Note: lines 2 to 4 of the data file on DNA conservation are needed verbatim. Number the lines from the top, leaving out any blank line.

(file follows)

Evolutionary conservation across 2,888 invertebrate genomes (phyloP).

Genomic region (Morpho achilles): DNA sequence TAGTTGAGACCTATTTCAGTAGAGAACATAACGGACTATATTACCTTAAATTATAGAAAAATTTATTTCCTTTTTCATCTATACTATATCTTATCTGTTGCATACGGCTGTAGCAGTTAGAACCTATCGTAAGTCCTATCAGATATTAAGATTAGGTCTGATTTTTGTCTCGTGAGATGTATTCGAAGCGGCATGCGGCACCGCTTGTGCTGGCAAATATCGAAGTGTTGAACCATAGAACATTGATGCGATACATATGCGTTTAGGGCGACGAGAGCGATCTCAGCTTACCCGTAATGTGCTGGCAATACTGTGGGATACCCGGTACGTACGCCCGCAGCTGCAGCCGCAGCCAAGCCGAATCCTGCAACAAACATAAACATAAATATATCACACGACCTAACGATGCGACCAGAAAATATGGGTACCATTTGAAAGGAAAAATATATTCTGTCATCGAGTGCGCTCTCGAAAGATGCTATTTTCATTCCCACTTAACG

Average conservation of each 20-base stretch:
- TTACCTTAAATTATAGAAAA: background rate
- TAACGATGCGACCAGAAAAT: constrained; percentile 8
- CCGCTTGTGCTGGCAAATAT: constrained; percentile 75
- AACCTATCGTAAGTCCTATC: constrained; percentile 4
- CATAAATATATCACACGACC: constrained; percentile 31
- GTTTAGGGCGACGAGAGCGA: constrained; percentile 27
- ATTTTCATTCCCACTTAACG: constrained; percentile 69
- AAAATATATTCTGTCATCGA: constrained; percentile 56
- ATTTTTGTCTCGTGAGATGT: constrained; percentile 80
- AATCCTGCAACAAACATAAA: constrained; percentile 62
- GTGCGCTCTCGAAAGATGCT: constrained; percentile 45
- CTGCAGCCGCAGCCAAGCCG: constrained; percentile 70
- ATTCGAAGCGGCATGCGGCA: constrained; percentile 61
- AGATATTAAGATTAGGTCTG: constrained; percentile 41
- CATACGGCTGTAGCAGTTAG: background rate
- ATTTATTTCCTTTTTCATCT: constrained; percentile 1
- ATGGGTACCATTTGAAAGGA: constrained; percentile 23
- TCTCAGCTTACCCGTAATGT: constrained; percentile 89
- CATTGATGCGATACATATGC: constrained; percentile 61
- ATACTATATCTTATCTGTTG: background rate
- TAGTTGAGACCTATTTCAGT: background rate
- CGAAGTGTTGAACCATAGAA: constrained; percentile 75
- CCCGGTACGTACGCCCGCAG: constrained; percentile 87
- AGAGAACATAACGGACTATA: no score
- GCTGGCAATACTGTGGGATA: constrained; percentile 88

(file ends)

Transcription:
Genomic region (Morpho achilles): DNA sequence TAGTTGAGACCTATTTCAGTAGAGAACATAACGGACTATATTACCTTAAATTATAGAAAAATTTATTTCCTTTTTCATCTATACTATATCTTATCTGTTGCATACGGCTGTAGCAGTTAGAACCTATCGTAAGTCCTATCAGATATTAAGATTAGGTCTGATTTTTGTCTCGTGAGATGTATTCGAAGCGGCATGCGGCACCGCTTGTGCTGGCAAATATCGAAGTGTTGAACCATAGAACATTGATGCGATACATATGCGTTTAGGGCGACGAGAGCGATCTCAGCTTACCCGTAATGTGCTGGCAATACTGTGGGATACCCGGTACGTACGCCCGCAGCTGCAGCCGCAGCCAAGCCGAATCCTGCAACAAACATAAACATAAATATATCACACGACCTAACGATGCGACCAGAAAATATGGGTACCATTTGAAAGGAAAAATATATTCTGTCATCGAGTGCGCTCTCGAAAGATGCTATTTTCATTCCCACTTAACG

Average conservation of each 20-base stretch:
- TTACCTTAAATTATAGAAAA: background rate